|• Ethnicities||Mons, Burmans, Chinese, Indians, Karens|
|• Religions||Theravada Buddhism, Christianity, Islam, Hinduism|
|Time zone||MST (UTC+6.30)|
Mawlamyine (also spelled Mawlamyaing; Burmese: မော်လမြိုင်မြို့; MLCTS: mau la. mruing mrui.; pronounced: [mɔ̀ləmjàiɴ mjo̰]; Mon: မတ်မလီု pronounced [mòt məlɜ̀m]; formerly Moulmein) is the fourth largest city of Burma (Myanmar), situated 300 km south east of Yangon and 70 km south of Thaton, at the mouth of Thanlwin (Salween) river. The city of 325,927 is the capital and largest city of Mon State, Myanmar and is the main trading center and seaport in southeastern Burma.
The Mon name for Mawlamyine, မတ်မလီု ([mòt məlɜ̀m]), means "damaged eye." A Mon king was said to have lost his powerful eye in Mawlamyine. The Burmese name "Mawlamyine" is believed to be a corruption of the Mon name.
Mawlamyine was the first capital of British Burma between 1826 and 1852 after the Tanintharyi (Tenassarim) coast, along with Arakan, was ceded to Britain under the Treaty of Yandabo at the end of the First Anglo-Burmese War.
- "By the old Moulmein pagoda
- Lookin' lazy at the sea
- There's a Burma girl a-settin'
- and I know she thinks o' me".
- "In Moulmein, in Lower Burma, I was hated by large numbers of people—the only time in my life that I have been important enough for this to happen to me."
During colonial times, Moulmein had a substantial Anglo-Burmese population; an area of the city was known as 'Little England' due to the large Anglo-Burmese community, many of them running rubber plantations; nowadays, this has dwindled to a handful of families as most have left for the UK or Australia.
Mawlamyine is in the Salween River delta, where the mouth of the Salween is sheltered by Bilugyun Island as it enters the Gulf of Martaban and the Andaman Sea. It is flanked by low hills dotted with ancient pagodas to the east and west.
Mawlamyine is the main gateway to south-eastern Myanmar. Thanlwin Bridge, the longest road and rail bridge in Myanmar is the most prominent landmark in the area. It stretches 11,000 feet over the Thanlwin river connecting the country's southeastern region with Yangon. The city is connected to Pa-an in Kayin State and Dawei and Myeik in Tanintharyi Division by road. It was the rail head to Ye, linked to Yangon by rail only from Mottama (Martaban) across the river by ferry, but today connected by the Thanlwin Bridge (Mawlamyine) opened in April 2006.
Mawlamyine is famous for its tropical fruits and for its cuisine as indicated in the popular Burmese expression, "Mandalay for the speaking, Yangon for the bragging, and Mawlamyine for the eating."
Mawlamyine has several sawmills and rice mills as teak and rice are transported down the Salween. It was once a busy shipbuilding center and remains an important port. The city has a solar-powered plant for extracting salt from seawater and a diesel electric plant.
On 27, May 2009, three bomb explosions in Mawlamyine were blamed on terrorists by the authorities; no casualties were reported.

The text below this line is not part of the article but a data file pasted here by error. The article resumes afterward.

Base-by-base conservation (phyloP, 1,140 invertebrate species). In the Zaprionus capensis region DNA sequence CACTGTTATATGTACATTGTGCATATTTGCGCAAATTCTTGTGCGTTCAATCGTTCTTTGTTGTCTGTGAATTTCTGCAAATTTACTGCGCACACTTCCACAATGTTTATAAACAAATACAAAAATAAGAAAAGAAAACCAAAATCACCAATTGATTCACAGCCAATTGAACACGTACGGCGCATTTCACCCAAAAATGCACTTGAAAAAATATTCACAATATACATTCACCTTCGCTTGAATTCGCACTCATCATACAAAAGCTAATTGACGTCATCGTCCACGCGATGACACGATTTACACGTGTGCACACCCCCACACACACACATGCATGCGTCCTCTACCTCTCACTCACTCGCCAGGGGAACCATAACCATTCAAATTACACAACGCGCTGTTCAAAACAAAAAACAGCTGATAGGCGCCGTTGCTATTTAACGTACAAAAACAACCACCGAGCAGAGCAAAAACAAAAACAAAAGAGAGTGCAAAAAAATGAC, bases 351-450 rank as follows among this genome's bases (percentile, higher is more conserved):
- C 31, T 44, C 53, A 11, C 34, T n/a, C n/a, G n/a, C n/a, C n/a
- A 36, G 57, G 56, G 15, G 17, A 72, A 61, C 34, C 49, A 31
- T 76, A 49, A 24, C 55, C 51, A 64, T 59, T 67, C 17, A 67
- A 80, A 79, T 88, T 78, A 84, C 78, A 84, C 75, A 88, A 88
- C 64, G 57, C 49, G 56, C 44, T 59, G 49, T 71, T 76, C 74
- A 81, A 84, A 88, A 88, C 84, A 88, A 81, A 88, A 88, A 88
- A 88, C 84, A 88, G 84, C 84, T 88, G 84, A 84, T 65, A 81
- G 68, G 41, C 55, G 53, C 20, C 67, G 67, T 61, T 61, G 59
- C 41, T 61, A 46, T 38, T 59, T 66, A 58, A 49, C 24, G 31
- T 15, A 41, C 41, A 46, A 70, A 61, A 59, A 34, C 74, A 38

Fruits of Mawlamyine and its vegetations
Mawlamyine is key to communications in Tanintharyi and, being a busy seaport and transport center, it provides a multicultural dimension despite a Buddhist Mon majority. Buddhist cultural dominance is as old as Mawlamyine, but the British annexation in the 19th century introduced Christianity. St Patrick's School, Mawlamyine (now BEHS-5, Mawlamyine) was opened by the De La Salle Brothers in 1860. Moreover, expansion of trade and commerce in the early 20th century established in Mawlamyine a Hindu culture of India (so-called Galakhar).
Today, the Mon State Cultural Museum is in the city.
Mawlamyine has 13 high schools and a university. University of Mawlamyine is the major university for the south-eastern region and offers bachelor's degrees in most arts and science majors. Students who wish to study medicine, engineering or computer science, or any advanced degree need to go to Yangon.
- University of Mawlamyine
- Thanlwin Bridge (Mawlamyine)
- Mawlamyine Airport
- Mon people
- Attaran Bridge (Mawlamyine)
- Sittoung Bridge (Bilin)
- (Taung Wine(near University of Mawlamyine))
- ""Myanmar: largest cities and towns and statistics of their population:calculation 2010"". Archived from the original on 19 September 2012. World Gazetteer
- "National Telephone Area Codes". Myanmar Yellow Pages.
- "Mawlamyine or Moulmein". allmyanmar.com. Retrieved 2009-02-03.
- Dictionary of Modern Spoken Mon by H.L. Shorto (1962, Oxford University Press).
- "Moulmein". Encyclopædia Britannica online. Retrieved 2009-02-03.
- "Welcome to Mawlamyine". Retrieved 2008-08-30.
- "Myanmar (Burma) Maps - Major country roads". Asterism. Retrieved 2009-02-03.
- "Train travel in Myanmar(Burma)". seat61.com. Retrieved 2009-02-03.
- "Mon State". Asterism. Retrieved 2009-02-03.
- Lawi Weng. "Fire Destroys Moulmein Market". The Irrawaddy, December 2, 2008. Retrieved 2009-02-03.
- "Explosions Shake Parts of Moulmein". The Irrawaddy, May 28, 2009. Retrieved 2009-05-30.
- "Maung Shaw Loo". Bucknell University. Retrieved 2009-02-03.
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|Capital of British Tenasserim
24 February 1826 – 31 January 1862